All Publications

  • Stanford Vax Crew: A Model for Agile, Community-Centered Vaccination Campaigns. Health security Cheng, M., Murtagh, C., Macias, B., Torres, D. T., Newman, W. 2023


    Stanford Vax Crew, one of the largest medical-student-led vaccination programs in the United States, serves as a case study of a successful community-university partnership that adapted its existing operations to enable COVID-19 vaccine distribution. It offers a model for agile, community-centered vaccination campaigns that harness diverse stakeholder strengths to promote vaccine access and uptake in underserved communities. This case study aims to outline the history and structure of the community-university partnership model developed through Stanford Vax Crew, describe key observations of factors that contributed to the scalability of the model, and provide experience-based recommendations for future community-university collaborations.

    View details for DOI 10.1089/hs.2023.0027

    View details for PubMedID 37962567

  • Student-Athletes' Deteriorating Mental Health During COVID-19: Recommendations on Proactive Strategies for Addressing Unique Mental Health Needs. Journal of pediatric psychology Cheng, M., van Niekerk, M., Biviano, G. 2023


    High school and college student-athletes face unique stressors that can negatively impact their mental health, which were exacerbated by the COVID-19 pandemic. Although mental health issues are prevalent in athletic communities, there often remains stigma around mental health and reluctance to seek psychological support. Physical injury can be the cause or the result of the psychological struggles that athletes face-holistic care for the adolescent athlete population must incorporate both elements. Pediatric psychologists, allied healthcare professionals, sports organizations, academic institutions, coaches, caregivers, and student-athletes themselves all play an active role in shaping the mental health of student-athletes and are therefore responsible for creating a culture that prioritizes mental and physical wellness. This paper aims to provide clear recommendations for the various stakeholders on how to address the unique mental health needs of student-athletes. The recommendations presented are based on a review of existing literature in the field and on-the-ground experience working with student-athletes during the COVID-19 pandemic. There are several key interventions highlighted in this paper, including changing the athletic community's culture to prioritize the holistic well-being of athletes, as well as proactively offering mental health education, resources, and programming for student-athletes, with a particular emphasis on health equity to meet the needs of students most at risk. Commitment from pediatric psychologists and allied healthcare professionals, sports organizations, academic institutions, coaches, caregivers, and student-athletes will maximize the likelihood of improving student-athletes' psychological well-being.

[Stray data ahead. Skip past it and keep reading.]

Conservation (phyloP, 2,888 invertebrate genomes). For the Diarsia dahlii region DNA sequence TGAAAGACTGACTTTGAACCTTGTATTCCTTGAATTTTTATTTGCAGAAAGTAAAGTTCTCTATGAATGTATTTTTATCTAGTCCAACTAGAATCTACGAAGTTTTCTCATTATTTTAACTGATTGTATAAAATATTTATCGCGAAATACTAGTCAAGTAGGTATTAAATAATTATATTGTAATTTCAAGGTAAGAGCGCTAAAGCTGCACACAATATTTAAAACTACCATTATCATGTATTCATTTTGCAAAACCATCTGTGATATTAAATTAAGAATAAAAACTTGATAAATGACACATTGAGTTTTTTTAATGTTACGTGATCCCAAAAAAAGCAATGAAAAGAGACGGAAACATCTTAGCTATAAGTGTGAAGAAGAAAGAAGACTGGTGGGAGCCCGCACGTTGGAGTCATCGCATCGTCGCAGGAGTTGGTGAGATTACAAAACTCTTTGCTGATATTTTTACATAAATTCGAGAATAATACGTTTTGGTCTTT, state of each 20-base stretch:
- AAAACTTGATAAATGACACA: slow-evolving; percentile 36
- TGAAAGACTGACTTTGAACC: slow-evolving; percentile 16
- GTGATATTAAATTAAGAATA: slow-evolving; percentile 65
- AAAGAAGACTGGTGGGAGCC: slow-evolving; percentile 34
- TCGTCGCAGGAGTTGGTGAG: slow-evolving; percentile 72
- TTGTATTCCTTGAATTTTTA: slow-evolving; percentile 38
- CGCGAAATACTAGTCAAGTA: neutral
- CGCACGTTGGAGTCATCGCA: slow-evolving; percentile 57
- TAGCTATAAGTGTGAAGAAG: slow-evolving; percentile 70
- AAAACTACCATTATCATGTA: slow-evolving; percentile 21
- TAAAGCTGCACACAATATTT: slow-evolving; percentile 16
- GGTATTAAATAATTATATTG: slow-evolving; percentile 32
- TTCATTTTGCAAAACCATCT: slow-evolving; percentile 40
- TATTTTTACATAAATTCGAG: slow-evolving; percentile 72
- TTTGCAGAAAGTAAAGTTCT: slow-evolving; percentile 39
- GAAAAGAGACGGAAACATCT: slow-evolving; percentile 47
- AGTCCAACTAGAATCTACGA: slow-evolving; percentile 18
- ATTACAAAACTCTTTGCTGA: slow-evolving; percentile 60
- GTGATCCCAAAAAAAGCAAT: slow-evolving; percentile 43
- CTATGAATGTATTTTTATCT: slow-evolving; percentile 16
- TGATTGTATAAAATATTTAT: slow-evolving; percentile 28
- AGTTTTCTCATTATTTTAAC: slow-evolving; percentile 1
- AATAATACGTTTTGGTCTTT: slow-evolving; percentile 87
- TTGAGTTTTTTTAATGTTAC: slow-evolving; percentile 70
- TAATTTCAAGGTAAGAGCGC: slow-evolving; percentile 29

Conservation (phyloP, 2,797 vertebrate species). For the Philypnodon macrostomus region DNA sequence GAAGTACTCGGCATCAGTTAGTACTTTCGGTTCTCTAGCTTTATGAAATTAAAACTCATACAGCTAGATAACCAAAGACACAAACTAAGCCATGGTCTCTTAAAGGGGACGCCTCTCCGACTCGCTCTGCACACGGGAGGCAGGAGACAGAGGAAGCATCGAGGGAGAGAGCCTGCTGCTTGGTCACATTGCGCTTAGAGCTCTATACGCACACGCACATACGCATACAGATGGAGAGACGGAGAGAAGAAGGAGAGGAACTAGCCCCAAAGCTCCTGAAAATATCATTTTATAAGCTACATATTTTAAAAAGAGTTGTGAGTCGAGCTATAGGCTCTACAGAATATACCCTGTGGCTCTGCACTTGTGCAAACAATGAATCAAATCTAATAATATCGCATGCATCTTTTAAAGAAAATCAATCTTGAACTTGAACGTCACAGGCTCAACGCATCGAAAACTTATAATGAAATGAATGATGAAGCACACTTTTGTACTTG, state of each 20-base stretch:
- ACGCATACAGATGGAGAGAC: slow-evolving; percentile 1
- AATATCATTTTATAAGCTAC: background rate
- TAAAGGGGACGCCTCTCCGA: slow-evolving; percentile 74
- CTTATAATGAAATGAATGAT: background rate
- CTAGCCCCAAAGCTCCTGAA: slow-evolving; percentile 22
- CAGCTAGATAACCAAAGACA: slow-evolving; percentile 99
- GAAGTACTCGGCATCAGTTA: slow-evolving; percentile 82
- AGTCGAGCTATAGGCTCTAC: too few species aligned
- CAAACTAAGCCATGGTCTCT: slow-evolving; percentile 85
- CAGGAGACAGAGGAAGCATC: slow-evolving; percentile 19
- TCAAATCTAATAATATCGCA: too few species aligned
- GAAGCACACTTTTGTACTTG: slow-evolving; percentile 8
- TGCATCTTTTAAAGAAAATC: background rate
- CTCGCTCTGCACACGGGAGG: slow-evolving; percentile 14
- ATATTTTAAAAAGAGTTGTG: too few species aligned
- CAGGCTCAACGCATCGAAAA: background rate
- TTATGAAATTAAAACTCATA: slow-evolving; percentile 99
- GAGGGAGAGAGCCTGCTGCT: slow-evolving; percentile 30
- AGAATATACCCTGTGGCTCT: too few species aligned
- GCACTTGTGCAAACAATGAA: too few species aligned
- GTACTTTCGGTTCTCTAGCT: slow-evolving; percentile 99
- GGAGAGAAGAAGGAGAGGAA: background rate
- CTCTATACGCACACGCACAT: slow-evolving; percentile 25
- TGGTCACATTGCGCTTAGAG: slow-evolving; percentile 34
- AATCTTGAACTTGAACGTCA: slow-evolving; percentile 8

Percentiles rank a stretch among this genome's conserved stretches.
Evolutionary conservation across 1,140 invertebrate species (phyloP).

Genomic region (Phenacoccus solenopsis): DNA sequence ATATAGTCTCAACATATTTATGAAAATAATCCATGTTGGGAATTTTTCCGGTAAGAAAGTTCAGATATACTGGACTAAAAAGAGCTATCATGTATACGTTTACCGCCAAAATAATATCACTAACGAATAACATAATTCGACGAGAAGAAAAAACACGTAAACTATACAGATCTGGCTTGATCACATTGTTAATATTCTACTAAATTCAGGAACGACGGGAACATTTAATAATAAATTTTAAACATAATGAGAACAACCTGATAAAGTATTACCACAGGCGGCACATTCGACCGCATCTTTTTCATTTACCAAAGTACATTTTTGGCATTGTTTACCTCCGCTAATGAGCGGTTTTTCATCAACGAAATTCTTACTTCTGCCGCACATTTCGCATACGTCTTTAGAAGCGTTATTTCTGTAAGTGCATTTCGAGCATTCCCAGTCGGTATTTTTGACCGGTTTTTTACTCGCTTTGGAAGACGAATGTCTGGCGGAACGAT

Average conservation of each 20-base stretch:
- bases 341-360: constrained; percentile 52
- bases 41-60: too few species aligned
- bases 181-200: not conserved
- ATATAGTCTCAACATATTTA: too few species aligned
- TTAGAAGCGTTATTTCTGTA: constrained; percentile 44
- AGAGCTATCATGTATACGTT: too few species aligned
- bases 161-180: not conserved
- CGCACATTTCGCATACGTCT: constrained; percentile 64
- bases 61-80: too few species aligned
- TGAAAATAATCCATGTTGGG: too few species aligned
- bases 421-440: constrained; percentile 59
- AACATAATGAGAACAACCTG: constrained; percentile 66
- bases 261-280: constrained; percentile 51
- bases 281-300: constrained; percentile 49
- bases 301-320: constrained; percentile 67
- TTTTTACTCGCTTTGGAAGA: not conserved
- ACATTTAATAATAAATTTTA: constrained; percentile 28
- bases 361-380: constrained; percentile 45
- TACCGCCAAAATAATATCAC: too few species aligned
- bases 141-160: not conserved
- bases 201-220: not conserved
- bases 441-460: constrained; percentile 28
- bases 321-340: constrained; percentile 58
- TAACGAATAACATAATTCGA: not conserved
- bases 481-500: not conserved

View details for DOI 10.1093/jpepsy/jsad071

    View details for PubMedID 37816146

  • Does Intra-Uterine Exposure to the Zika Virus Increase Risks of Cognitive Delay at Preschool Ages? Findings from a Zika-Exposed Cohort from Grenada, West Indies. Viruses Fernandes, M., Evans, R., Cheng, M., Landon, B., Noël, T., Macpherson, C., Cudjoe, N., Burgen, K. S., Waechter, R., LaBeaud, A. D., Blackmon, K. 2023; 15 (6)